This confederation commenced around 1525 A.D., and consisted of the Rajahnates of Butuan and Bukidnon, and the Sultanates of Maguindanao, Lanao, Sulu and Buluan. The army leaders and rulers of the kingdoms communicated in varieties of Malay languages, resembling a mix of Bruneian Malay and Old Malay.
It was dissolved around the 1600s, with the defeat of the Maguindanao Sultanate and the incorporation of the Buluan Sultanate as a Spanish protectorate. Lanao and Sulu were left as the standing remnants, who were able to defeat the Spanish forces. With American help at the waning days of Spanish occupation, the Sultanates of Sulu and Lanao eliminated the remaining Spanish forces in the south.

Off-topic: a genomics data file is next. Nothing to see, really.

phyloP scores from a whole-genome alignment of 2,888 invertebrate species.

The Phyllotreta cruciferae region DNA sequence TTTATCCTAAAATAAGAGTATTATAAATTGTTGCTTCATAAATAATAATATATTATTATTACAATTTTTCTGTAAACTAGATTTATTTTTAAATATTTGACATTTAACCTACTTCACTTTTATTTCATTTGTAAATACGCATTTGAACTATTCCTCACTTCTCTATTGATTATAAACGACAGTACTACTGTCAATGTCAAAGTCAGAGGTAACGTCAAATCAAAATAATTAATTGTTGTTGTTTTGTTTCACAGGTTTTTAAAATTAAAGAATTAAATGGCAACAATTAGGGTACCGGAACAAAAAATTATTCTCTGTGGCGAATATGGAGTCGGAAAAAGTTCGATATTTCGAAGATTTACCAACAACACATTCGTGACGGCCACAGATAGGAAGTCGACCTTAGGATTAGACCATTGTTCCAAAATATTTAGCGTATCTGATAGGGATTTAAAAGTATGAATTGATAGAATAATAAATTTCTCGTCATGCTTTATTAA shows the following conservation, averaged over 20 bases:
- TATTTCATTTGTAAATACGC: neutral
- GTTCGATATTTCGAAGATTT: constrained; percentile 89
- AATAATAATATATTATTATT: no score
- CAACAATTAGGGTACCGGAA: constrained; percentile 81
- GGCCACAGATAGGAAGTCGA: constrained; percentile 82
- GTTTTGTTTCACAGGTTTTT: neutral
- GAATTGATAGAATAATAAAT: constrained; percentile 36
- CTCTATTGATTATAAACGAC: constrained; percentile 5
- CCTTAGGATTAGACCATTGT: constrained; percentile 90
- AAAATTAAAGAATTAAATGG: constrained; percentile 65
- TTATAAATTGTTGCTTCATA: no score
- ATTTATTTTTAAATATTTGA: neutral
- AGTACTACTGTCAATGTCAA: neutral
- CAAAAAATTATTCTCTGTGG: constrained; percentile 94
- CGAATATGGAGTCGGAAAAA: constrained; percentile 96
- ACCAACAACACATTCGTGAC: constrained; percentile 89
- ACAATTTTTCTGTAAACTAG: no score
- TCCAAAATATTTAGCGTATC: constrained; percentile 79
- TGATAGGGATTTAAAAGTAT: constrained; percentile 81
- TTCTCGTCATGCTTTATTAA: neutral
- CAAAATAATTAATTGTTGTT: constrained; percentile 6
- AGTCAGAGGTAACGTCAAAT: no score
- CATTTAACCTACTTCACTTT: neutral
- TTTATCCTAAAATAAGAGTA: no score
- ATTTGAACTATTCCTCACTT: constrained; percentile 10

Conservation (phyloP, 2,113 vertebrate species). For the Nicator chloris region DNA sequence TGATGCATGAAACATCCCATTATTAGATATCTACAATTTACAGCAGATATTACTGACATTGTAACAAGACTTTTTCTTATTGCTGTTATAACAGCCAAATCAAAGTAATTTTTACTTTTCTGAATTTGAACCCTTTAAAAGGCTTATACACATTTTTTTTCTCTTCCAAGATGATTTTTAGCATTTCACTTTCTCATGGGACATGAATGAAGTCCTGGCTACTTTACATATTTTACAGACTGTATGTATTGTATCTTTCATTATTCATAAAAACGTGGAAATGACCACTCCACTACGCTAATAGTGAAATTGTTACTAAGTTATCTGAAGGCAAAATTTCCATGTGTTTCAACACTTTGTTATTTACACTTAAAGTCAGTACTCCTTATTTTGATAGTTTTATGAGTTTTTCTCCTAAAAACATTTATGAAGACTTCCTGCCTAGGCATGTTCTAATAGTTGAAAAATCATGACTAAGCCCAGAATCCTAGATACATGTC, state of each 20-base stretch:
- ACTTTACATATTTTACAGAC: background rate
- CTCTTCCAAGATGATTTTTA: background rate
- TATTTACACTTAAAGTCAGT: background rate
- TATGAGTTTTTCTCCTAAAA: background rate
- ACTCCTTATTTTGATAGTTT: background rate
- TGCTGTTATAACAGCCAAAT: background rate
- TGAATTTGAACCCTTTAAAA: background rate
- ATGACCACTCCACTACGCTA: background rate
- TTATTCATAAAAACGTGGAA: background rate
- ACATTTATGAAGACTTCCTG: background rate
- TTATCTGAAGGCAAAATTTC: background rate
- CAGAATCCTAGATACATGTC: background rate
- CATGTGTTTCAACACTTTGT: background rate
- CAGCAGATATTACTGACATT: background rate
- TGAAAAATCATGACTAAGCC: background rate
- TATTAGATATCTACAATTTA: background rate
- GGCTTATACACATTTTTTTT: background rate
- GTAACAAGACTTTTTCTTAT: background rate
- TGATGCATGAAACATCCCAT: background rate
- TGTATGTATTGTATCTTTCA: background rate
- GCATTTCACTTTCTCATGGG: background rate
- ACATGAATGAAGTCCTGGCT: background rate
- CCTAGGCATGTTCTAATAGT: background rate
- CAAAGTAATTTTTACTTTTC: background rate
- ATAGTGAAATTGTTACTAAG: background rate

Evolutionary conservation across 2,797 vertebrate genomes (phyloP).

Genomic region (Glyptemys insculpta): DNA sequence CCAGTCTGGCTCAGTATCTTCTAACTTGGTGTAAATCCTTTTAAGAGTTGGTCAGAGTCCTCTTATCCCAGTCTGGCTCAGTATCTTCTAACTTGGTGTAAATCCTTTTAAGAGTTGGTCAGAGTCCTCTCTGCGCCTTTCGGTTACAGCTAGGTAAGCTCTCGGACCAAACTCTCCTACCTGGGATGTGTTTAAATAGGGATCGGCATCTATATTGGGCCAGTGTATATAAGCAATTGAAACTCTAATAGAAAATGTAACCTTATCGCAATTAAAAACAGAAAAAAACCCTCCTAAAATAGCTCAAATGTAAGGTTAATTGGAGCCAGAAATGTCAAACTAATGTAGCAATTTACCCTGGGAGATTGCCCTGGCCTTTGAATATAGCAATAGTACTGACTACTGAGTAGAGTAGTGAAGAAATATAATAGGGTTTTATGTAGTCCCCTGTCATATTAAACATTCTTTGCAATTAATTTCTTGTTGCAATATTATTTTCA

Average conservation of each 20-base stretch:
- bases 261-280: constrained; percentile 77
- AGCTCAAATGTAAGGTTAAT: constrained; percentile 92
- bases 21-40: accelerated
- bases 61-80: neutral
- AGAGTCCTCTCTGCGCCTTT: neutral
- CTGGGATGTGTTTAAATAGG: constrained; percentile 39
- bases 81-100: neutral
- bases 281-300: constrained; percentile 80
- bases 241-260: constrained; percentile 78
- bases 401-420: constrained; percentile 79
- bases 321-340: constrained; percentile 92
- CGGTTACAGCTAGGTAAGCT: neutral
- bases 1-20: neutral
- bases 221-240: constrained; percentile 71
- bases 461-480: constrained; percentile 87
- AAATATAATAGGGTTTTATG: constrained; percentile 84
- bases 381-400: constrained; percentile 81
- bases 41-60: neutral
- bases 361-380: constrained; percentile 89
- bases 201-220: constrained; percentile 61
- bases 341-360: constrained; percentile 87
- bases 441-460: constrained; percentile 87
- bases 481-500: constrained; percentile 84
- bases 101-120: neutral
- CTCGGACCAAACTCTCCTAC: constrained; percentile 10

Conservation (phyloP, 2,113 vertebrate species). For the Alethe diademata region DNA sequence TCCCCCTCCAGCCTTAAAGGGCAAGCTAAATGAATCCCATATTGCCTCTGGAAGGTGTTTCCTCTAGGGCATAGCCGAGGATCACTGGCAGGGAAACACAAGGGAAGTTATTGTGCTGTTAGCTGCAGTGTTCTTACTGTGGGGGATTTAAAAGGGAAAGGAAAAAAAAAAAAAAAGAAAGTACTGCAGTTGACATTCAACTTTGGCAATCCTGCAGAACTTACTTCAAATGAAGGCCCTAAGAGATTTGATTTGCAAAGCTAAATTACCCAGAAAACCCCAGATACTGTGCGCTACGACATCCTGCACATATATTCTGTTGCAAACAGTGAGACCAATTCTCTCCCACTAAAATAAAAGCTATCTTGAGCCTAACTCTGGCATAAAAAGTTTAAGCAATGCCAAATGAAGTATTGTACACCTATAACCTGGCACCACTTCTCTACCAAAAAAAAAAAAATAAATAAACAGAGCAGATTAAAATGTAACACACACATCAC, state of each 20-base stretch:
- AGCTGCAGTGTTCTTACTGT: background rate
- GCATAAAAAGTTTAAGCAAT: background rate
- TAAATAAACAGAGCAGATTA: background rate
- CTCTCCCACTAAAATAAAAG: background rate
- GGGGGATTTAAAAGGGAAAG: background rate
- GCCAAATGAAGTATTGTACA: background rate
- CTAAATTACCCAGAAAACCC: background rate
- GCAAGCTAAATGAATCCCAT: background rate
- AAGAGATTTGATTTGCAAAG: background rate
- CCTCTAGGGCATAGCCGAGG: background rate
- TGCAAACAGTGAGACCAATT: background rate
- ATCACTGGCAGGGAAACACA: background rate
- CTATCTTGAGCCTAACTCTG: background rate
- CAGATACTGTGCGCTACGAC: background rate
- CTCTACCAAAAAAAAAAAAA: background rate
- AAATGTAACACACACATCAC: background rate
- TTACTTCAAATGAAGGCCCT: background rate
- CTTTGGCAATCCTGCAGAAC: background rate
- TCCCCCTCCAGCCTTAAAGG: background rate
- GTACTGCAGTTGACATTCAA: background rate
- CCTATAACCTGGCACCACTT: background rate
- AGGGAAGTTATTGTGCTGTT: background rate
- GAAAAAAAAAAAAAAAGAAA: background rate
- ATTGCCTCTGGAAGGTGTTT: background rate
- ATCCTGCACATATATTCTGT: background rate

It was officially formed in the Maguindanaon capital of Kota Batu, known in the Maguindanaon languages as "Kuta Wato", when the Moro sultans had one of their first meetings to discuss the concern with the Spanish invasion. The Spanish would later conquer Kuta Wato, and establish a church there, they would rename it Cotabato. It would serve as a regional capital of the Spanish occupation of Mindanao.
Though initially stereotyped as a war between Muslims and Christians, the truth is that while Muslim tribes dominated much of the southern resistance forces, a mix of all Christian, Hindu, Buddhist, Pagan and Animist natives also fought the Spanish armies. For example, the Manobos of Bukidnon and the Butuanons of Butuan were a mix of Catholic and Pagan.
The Great Alliance of Six has had an impacting legacy on Philippine culture, and forms a preceding foundations for Southern Philippine nationalism.